HD DVD vs. Blu-ray: The Format War Goes Nuclear Page 2
COLLATERAL DAMAGE Just because players and discs are about to appear doesn't mean either side has everything all buttoned up. For instance, there's a lot of concern over what will happen if you make an analog, instead of a digital, connection to a Blu-ray or HD DVD player.
All high-def movies will have digital encryption to thwart piracy. As long as you use a digital HDMI connection to send the signal from the player to an HDTV or a high-def recorder, the copy protection will work. But if the signal has to be converted to analog to go through a component-video or RGB connection, the encryption gets stripped away. That prospect scares Hollywood, since pirates could use high-def analog signals to make perfect, easy-to-dupe copies.
To address this, the copy protection for both formats lets movie studios "cripple" the analog outputs on HD DVD and Blu-ray players, forcing them to convert signals from a maximum of 1,920 x 1,080 lines of resolution to 960 x 540 lines. While this will give you a picture better than what you get with DVD (720 x 480), it's just one quarter of HDTV's potential resolution. There were rumors that some players would either shut down the analog outputs entirely or automatically downconvert high-def analog signals to 480p (progressive-scan) resolution, but whether the analog output is down-rezzed is up to the individual studios.
This means that the 6 to 7 million early adopters whose HDTVs have only component-video or RGB inputs might not be able to watch full-rez high-def signals from HD DVD or Blu-ray players. Supporters of downconverting argue that many of those sets can't show resolutions higher than 1,280 x 720 lines anyway, but hardware manufacturers are understandably reluctant to tick off some of their best customers. It's still unclear which studios will opt for downconversion, but Warner and Disney are cozy with the idea.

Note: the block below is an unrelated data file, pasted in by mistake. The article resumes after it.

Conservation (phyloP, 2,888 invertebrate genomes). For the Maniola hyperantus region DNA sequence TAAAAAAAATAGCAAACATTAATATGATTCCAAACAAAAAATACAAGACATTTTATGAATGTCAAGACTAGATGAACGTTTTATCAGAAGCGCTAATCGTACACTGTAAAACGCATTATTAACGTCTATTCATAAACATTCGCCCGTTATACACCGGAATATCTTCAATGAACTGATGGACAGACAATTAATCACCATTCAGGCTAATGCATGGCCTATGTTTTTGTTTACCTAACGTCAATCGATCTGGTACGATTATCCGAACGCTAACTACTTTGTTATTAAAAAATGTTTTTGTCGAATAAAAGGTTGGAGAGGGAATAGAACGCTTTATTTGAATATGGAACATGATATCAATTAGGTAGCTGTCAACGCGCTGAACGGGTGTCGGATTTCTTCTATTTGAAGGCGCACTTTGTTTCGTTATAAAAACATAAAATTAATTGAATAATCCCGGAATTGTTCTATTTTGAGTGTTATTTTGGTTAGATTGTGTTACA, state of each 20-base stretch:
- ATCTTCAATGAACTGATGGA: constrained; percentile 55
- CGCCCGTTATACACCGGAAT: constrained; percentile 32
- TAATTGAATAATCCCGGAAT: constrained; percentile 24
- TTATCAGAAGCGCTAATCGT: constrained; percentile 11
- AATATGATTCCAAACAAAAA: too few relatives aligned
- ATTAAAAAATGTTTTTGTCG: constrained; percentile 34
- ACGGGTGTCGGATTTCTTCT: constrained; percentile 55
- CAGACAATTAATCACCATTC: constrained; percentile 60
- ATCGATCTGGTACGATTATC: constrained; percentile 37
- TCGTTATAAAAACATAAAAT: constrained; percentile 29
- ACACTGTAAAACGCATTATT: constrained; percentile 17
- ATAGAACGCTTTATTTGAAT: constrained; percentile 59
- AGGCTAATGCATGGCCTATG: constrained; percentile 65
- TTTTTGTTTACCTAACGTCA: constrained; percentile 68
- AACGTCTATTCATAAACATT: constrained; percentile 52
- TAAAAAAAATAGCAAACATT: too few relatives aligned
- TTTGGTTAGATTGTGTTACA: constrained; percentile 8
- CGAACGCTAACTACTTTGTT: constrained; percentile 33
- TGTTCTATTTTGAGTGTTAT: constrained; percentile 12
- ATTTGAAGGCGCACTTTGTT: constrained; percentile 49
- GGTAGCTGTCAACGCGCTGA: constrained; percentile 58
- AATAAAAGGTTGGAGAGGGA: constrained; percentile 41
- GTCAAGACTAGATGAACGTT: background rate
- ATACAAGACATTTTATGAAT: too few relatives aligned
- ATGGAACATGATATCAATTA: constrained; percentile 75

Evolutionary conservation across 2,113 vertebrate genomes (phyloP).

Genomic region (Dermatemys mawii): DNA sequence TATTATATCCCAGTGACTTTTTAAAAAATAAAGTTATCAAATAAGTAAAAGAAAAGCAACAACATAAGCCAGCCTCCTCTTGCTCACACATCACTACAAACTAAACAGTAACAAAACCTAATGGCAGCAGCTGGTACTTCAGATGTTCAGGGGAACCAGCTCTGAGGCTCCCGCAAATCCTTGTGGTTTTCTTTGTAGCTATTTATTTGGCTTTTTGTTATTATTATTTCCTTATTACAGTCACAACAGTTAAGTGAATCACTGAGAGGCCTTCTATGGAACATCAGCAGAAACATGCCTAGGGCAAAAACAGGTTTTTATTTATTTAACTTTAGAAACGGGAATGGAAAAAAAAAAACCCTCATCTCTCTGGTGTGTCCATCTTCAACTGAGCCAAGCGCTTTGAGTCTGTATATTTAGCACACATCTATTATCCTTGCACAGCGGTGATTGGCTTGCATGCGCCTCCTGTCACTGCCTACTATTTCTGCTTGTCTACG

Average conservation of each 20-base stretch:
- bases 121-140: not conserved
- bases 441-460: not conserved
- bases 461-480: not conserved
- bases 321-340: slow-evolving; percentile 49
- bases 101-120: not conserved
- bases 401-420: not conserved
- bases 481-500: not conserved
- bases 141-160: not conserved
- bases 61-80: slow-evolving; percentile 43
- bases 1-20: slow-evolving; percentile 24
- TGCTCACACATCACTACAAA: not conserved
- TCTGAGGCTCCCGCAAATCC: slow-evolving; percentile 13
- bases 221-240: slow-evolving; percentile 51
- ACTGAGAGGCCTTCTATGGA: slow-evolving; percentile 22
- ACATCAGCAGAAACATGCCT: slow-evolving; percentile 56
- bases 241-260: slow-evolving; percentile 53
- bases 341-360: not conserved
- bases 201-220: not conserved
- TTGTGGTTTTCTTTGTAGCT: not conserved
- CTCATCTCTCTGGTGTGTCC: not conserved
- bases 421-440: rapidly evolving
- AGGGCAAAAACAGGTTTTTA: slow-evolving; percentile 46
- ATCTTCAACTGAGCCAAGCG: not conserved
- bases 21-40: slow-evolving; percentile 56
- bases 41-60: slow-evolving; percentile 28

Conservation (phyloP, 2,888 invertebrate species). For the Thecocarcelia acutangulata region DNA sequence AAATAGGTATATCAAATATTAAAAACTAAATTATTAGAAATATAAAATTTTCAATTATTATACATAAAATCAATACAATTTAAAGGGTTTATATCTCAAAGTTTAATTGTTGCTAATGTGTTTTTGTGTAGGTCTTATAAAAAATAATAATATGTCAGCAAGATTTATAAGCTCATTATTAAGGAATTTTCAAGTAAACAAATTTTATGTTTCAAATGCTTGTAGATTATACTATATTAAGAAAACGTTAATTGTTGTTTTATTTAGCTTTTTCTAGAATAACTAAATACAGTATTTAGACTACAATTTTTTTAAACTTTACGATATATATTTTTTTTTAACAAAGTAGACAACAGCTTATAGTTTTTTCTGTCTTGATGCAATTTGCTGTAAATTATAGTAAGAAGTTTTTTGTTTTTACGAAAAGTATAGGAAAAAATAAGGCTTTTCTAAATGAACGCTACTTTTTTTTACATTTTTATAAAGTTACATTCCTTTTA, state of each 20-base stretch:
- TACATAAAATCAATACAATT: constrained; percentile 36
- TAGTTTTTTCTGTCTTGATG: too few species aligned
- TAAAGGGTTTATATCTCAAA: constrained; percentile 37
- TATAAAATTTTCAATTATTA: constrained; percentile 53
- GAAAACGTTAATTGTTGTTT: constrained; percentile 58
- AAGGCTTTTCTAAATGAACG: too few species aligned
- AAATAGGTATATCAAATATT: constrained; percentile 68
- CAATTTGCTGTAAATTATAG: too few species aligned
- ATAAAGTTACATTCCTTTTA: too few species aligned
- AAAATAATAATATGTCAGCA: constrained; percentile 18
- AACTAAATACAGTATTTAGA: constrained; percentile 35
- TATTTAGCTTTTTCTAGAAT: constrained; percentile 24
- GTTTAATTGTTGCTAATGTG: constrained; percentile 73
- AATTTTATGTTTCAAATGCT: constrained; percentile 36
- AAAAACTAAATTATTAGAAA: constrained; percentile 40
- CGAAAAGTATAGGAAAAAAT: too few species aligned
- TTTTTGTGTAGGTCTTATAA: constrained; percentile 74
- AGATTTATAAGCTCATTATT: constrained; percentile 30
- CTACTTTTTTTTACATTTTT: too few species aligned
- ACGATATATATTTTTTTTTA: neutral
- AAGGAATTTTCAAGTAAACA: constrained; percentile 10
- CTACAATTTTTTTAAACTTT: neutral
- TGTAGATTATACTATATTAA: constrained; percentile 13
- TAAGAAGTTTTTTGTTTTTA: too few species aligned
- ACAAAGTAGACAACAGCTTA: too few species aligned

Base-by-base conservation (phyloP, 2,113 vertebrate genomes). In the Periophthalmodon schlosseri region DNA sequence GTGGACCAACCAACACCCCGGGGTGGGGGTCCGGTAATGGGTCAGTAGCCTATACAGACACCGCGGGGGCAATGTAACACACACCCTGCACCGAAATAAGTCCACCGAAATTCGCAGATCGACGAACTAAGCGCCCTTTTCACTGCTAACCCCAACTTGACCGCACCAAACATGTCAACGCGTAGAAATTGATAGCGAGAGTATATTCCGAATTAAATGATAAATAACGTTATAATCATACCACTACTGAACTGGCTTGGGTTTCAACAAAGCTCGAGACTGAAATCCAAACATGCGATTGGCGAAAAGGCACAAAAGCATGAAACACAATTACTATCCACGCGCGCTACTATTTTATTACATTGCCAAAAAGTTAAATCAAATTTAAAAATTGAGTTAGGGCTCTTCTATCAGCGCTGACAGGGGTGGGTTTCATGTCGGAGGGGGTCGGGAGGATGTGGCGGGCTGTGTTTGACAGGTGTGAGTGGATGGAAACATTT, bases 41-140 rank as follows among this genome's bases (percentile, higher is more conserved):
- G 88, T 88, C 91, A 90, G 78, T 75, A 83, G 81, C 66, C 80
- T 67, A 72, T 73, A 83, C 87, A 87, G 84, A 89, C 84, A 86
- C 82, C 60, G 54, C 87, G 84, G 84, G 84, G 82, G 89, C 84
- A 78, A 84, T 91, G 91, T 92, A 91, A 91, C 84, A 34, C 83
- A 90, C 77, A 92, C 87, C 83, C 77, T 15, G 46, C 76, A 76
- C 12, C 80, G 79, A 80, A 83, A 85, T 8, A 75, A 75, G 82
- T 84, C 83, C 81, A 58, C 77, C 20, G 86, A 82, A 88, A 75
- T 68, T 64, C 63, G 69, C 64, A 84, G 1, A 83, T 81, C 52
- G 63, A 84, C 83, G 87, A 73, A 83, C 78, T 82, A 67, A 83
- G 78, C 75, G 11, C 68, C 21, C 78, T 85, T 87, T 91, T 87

If your HDTV has a first-generation DVI input, you might still have a problem. Since DVI didn't support HDCP (High-bandwidth Digital Content Protection) back then, these early connectors can't handle Blu-ray or HD DVD copy protection. The result could be down-rezzing or, worse, a blank screen.
Then there's the tussle over Mandatory Managed Copy (MMC), which lets you make at least one copy of an HD DVD or Blu-ray disc to send to a server or a portable player. This is important to computer companies like Microsoft and Intel, who want people to be able to store high-def movies on Media Center PCs and then use networks to send them throughout the house. While both formats support MMC, it's still not clear under what conditions you'll be able to make copies, or if the copies will be free.
THE FALLOUT? Format wars can send potential customers scrambling for cover, where they usually wait for the dust to settle before buying. (Didn't anybody learn anything from the whole DVD-Audio/SACD debacle?) But HDTV is the hottest thing going in home entertainment, and the lure of being able to watch favorite movies with high-rez images and pristine sound might be enough to get more than the usual early adopters to choose one format over the other. And Toshiba's aggressive pricing for its first players suggests that each side will use every weapon in its arsenal to lure shoppers to its camp.
Will PS3 strike the decisive blow for Blu-ray? Will the format war rage for years, or will one side concede before the year is out? Will a blitzkrieg from a new technology like high-def video on demand make videodiscs obsolete? All anybody knows right now is that - like Slim Pickens straddling that H-bomb in Dr. Strangelove - it's going to be a hell of a ride.